Epic Perseid Fail

Well, following my recent post about me never having seen a shooting star, I can successfully report that I still haven’t. Sure, the last few days have seen the height of the Perseid Meteor Shower, during which any idiot who knows how to look up should have been able to see one if they were sufficiently motivated, but nope, still nothing.

I mean, it’s crazy. People have been seeing these things since at least 2,000. They’ve even got tagged to other historical events – the Perseids are known as the Tears of St. Lawrence because they coincide with the day of his martyrdom. St. Lawrence is an interesting guy – he’s the patron saint of comedians because, when he was barbecued to death by the Romans,  he turned over and told them that he was done on that side and that they could turn him over and eat him; he’s also the guy who, when ordered to hand over the treasures of his church, presented Rome with the poor and the lame. I was also interested to read he was a keeper of the Holy Grail (or rather the Holy Chalice which partly mutated into the Holy Grail), especially given some of my recent posts. He’s also the patron saint of librarians.

Anyway, the Perseids are debris from the Comet Swift-Tuttle which, for a little while, was identified as a potential threat to life on Earth, which is worrying as it’s bigger than the one that took out the dinosaurs. Fortunately someone got their sums wrong somewhere along the line, and it turns out Swift-Tuttle isn’t a threat after all, although in 2126 it’ll be a pretty spectacular sight in the sky (like 1997’s Hale-Bopp, which I’ve also blogged about).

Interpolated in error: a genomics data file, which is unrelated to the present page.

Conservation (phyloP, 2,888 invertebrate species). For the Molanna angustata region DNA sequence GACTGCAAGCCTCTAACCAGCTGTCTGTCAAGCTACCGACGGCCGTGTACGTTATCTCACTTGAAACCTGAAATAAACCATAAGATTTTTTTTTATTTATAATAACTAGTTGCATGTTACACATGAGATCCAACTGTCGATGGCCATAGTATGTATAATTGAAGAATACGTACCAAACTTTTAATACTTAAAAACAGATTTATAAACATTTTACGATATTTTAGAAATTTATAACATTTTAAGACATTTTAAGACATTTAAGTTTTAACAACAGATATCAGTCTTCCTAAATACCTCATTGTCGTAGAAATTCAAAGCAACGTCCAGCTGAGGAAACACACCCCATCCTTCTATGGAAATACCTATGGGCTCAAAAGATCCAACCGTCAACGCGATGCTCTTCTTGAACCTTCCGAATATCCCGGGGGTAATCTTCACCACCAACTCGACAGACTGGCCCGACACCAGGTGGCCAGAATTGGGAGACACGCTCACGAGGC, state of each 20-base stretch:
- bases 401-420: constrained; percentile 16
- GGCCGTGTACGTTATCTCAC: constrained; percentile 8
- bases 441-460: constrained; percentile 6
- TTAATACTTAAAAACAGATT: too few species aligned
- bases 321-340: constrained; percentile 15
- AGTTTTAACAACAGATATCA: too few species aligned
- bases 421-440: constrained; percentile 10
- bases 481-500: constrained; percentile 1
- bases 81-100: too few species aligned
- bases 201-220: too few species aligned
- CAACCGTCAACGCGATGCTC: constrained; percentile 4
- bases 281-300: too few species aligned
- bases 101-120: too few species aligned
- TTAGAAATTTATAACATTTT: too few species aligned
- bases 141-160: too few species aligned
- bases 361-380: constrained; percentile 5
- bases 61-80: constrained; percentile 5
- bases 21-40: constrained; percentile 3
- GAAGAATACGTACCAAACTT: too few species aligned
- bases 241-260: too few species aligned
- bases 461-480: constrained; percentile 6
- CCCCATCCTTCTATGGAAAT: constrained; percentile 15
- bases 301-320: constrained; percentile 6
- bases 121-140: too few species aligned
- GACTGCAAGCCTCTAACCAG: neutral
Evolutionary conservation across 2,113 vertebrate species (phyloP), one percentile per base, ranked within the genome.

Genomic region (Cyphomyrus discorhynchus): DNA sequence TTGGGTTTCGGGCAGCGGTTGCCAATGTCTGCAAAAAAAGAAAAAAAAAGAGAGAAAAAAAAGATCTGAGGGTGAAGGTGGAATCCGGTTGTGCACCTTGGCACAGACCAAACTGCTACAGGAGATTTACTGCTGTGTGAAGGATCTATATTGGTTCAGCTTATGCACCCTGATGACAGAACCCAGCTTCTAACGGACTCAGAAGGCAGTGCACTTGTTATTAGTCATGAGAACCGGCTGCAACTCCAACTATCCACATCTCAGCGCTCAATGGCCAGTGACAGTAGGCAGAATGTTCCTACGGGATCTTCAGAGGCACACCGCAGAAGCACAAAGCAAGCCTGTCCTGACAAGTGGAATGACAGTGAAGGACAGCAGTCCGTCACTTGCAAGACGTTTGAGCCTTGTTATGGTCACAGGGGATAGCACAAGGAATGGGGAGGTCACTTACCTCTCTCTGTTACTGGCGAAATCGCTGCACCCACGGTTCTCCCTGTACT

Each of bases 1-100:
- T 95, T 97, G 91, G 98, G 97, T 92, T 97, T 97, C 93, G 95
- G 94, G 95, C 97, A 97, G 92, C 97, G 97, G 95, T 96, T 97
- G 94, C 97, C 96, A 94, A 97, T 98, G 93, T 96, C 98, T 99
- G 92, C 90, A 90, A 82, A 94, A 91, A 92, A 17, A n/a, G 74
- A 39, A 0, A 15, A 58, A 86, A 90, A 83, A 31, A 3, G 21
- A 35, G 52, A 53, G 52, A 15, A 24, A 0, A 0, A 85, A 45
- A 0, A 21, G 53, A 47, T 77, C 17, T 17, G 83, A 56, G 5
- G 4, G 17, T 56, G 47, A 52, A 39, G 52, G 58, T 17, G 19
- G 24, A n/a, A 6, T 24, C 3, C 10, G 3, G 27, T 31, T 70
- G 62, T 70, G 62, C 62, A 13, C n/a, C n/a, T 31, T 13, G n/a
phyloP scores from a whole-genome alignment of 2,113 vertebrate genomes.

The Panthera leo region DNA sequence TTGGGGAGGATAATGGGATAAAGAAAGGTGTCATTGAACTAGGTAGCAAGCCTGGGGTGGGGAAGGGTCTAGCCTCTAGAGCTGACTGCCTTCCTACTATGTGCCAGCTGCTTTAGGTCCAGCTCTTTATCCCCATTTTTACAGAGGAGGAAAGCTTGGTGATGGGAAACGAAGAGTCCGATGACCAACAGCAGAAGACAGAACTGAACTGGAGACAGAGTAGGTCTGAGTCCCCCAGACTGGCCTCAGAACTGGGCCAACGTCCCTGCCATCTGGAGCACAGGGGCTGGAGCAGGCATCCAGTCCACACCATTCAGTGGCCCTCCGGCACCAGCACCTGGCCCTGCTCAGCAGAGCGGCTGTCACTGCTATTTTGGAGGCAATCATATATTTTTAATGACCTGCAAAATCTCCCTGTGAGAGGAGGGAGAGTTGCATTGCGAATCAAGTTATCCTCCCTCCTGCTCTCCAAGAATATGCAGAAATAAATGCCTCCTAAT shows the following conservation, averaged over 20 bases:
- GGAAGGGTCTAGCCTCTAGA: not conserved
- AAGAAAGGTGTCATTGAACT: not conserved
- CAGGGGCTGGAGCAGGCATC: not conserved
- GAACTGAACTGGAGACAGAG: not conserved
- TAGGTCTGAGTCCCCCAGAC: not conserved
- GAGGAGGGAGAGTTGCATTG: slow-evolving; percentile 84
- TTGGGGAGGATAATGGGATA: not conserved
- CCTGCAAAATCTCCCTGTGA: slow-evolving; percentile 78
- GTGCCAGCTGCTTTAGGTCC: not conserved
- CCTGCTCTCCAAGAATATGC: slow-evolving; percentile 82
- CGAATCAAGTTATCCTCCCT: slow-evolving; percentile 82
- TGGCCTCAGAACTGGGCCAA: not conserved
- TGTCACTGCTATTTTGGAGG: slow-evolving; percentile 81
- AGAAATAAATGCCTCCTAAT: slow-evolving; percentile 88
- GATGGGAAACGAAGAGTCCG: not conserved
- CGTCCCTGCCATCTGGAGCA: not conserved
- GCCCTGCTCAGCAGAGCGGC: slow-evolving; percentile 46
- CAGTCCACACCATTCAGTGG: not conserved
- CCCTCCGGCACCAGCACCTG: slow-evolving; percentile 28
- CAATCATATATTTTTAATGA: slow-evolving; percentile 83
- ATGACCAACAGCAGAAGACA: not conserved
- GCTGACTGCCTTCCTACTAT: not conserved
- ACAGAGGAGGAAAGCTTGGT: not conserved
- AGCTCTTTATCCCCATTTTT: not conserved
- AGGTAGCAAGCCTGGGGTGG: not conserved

It might also be worth noting that the Tuttle of Swift-Tuttle also co-discovered Comet Temple-Tuttle, which is the source of the Leonid meteor shower, visible in November…

All this is really just a long-winded way of saying that I still haven’t seen any meteors.

Stupid cloud cover.

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One thought on “Epic Perseid Fail

  1. Pingback: Keep Watching The Skies! My brief encounter with astronomy « Geeks Shall Inherit the Earth

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